As I discussed yesterday, President Trump sent his “A Team” to Europe to demonstrate America’s commitment to NATO. Homeland Security Secretary John Kelly, Defense Secretary Jim Mattis, and Vice President Mike Pence all traveled to a major conference in Munich for that purpose.
Kelly, Mattis, and Pence said the right things. Pence, who told the conference he was sending a message of reassurance directly from President Trump, stated that the U.S. “strongly supports” NATO and that it would be “unwavering” in its commitment to trans-Atlantic institutions like NATO.
As for Russia, Pence said that “the United States will continue to hold Russia accountable, even as we search for new common ground which as you know President Trump believes can be found.” Lest their be any concern that the “common ground” would include selling out Ukraine, Pence added that the U.S. would demand that Russia honor a 2015 peace deal agreed upon in Minsk, Belarus, aimed at ending violence in eastern Ukraine.
Pence summarized the Trump administration’s position on Europe and NATO as follows:
We have been faithful for generations — and as you keep faith with us, under President Trump we will always keep faith with you. The fates of the United States and Europe are intertwined. Your struggles are our struggles. Your success is our success. And ultimately, we walk into the future together.
Were the Europeans reassured? They were not, as this New York Times article makes clear.
But why weren’t they? That’s less clear from the article.
The Times complains that Pence and the others provided only “boilerplate.” But what the Times calls boilerplate is actually an unequivocal statement of support for NATO and for Ukraine.
The Times cites alleged concerns about power struggles within the White House and uncertainty about who the new national security adviser will be. But here were the U.S. vice president and secretary of defense, both of whom by all accounts hold great sway in this administration, speaking to the Europeans on behalf of the president. And here is the New York Times telling us that “Europeans were ‘chilled’ when Robert S. Harward, a retired vice admiral, turned down an offer to replace Mr. Flynn because he would not be given autonomy over his staff.”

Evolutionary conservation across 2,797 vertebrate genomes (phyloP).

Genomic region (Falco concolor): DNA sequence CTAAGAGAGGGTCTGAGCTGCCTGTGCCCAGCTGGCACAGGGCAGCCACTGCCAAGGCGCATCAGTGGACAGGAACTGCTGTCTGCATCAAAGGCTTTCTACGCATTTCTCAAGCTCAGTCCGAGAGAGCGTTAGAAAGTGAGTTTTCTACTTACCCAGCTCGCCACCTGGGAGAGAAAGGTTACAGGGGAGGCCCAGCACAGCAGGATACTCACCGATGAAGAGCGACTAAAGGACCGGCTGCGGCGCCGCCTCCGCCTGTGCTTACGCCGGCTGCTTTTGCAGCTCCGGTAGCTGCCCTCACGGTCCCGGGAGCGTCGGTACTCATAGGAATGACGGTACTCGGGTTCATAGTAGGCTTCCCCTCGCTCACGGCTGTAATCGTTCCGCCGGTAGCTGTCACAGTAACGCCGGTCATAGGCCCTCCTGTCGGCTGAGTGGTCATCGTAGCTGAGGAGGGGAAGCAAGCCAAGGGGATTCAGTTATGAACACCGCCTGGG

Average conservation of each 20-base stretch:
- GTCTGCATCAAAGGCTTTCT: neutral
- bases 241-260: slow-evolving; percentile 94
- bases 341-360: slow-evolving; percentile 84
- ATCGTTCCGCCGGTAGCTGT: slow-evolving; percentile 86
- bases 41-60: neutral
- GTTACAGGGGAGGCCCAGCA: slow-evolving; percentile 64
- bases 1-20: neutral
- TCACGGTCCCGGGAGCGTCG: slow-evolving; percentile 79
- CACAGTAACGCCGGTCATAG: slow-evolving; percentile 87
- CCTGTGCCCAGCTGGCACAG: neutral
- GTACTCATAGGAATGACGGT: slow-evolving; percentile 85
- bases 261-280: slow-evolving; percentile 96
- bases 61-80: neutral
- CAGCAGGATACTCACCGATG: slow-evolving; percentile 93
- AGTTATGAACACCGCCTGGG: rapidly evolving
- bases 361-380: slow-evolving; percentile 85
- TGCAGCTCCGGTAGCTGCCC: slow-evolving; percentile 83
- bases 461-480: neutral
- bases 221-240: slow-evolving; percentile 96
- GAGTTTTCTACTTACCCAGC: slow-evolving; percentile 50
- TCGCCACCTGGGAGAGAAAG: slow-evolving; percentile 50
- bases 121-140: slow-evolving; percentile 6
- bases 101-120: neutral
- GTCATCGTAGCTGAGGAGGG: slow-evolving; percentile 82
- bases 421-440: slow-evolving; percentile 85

In my view, the Europeans pronounced themselves not reassured because they hate President Trump for reasons having little to do with his supposed admiration for Putin (which consists of the obvious truth that Putin is a strong leader) and his supposed skepticism about NATO (which consists of the obvious truth that NATO needs to be updated and the reasonable demand that members meet their financial commitments to the organization).
European leaders hate Trump for the same reason their left-wing counterparts in America do — Trump isn’t a left-winger and he’s a crass, vulgar guy. The Europeans look down on him and nothing is likely to change this. The threat to our alliance with Europe comes more from this arrogance than from anything Trump has done, or even said, so far.
I must add that John McCain’s presence didn’t help. According to the Times, he said the administration is “in disarray,” and added: “The president, I think, makes statements and on other occasions contradicts himself. So we’ve learned to watch what the president does as opposed to what he says.”
The second statement isn’t wrong. But I think it is wrong for McCain to go to Munich and express doubts about the administration before it has taken any action towards Europe that warrants criticism.
I will also add that if the Europeans want to worry about a core NATO member, perhaps they should focus on Germany. Here, via Andrew Stuttaford, is a report on what Germany’s president had to say about NATO, Eastern Europe, and Russia:
Frank-Walter Steinmeier spoke out against recent Nato military exercises in Poland and the Baltics, describing them as “sabre-rattling”.
“The one thing we shouldn’t do now is inflame the situation with loud sabre-rattling and warmongering,” the minister told Bild am Sonntag newspaper. . . .“We would be well advised not to provide a pretext to renew an old confrontation.”
The military exercises in question were the annual war games NATO conducts in Eastern Europe. This one simulated a Russian invasion of Poland. Apparently, the German president would rather not prepare for such a possibility.
Steinmeier’s position as president is largely ceremonial. However, he was elected by the German parliament.
Maybe it is Germany that needs to reassure America.
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